in this series, i ask other songwriters about their quest for inspiration and how they tackle the day-to-day tasks of writing quality, engaging songs. behind every good song is a hard-worker. i want to know how songwriters work and how they fill their well so it never goes dry.
This week’s FTW is with ANDREW COMBS, staff writer for Razor & Tie publishing in Nashville and an Americana singer-songwriter with a seriously fantastic new album out – Worried Man. Andrew’s music is a genius mix of Texas twang, close-knit folk, Mississippi blues and there’s Steelism. They make everything better. Most of all, Andrew is a great songwriter – he pays homage to his tradition with big, strong choruses and lush storytelling. He is opening for Shovels and Rope in February – check his site for dates. Thank you for sharing, Andrew!
1. What is your typical work day?
There is no typical work day, but if I am not on tour it goes a little like this… Coffee, eat something, respond to emails, write and/or record, go to a lunch meeting (somedays), maybe write a little more, then I go home and have a beer. Hard life, I know.
2. What tools do you use to keep you organized and productive?
I recently joined the 21st century and got an iPhone, which I use to type/record ideas when I am on the go. I must say, it has been a lifesaver. Besides helping with the creative process, it also keeps me up to date on my calendar, email, and all that technological jazz. As far as instruments go, I almost always write on my old Gibson J-45. It’s still got a whole lot of songs in it for me to discover.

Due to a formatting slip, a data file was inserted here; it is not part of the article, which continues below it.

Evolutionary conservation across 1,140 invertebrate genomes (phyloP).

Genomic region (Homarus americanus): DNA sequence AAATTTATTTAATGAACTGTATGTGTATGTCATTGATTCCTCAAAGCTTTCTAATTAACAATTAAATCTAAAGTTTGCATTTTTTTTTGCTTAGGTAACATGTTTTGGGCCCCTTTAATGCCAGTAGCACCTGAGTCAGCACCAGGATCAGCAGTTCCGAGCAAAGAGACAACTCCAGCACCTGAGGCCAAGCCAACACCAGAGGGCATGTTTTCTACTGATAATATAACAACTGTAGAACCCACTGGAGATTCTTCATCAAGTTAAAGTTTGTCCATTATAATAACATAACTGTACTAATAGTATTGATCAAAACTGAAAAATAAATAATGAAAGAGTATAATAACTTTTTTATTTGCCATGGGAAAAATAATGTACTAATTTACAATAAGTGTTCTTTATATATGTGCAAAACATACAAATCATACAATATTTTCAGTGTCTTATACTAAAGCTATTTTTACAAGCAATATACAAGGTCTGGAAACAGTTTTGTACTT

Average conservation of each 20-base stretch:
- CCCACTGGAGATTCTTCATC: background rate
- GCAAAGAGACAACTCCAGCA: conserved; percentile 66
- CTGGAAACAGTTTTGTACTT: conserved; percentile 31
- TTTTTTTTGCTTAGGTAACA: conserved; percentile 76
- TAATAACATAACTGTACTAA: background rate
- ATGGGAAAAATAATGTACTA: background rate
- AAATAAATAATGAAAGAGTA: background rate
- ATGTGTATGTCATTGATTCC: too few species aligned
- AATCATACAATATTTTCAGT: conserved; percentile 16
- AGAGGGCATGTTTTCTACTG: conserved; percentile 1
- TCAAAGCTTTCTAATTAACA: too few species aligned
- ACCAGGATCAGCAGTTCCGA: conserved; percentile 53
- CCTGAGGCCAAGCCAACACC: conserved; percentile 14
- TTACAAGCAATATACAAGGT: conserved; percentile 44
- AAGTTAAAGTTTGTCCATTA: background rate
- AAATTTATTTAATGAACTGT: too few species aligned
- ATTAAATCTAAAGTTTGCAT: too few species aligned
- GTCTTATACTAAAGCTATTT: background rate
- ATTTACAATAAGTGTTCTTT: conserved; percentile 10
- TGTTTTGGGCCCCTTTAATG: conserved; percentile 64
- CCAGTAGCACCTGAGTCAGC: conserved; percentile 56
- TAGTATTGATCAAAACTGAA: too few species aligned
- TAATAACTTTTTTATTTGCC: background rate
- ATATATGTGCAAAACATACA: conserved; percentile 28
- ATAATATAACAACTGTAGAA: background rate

3. Do you have any habits, exercises or activities that jumpstart your creativity?
Coffee definitely gets the gears turning. Also, if I’m ever stumped, I’ll just sit down in another room, away from my guitar, in total silence. Whether its for 10 minutes or 3 hours, inevitably something will pop into my head.
4. Are there any specific (or favorite) books, films, lectures, etc. that have impacted your creative process?
Nothing in particular. I love southern gothic literature, which might find its way into my tunes. I also love a good song title, so I am always searching for that, whether it be in literature, or film, or just conversation.
5. Where do you get your best work done?
Early in the morning at my house.
6. How do you combat writer’s block?
See my answer to #3. Also, if I absolutely cant stir anything up, I just walk away from it. Maybe go fishing… or drink some beers.
7. Who is your songwriting hero?
Guy Clark, hands down.
8. Do you have any advice to offer a new songwriter?
There’s always a better song in you than your last.photo of andrew by melissa madison fuller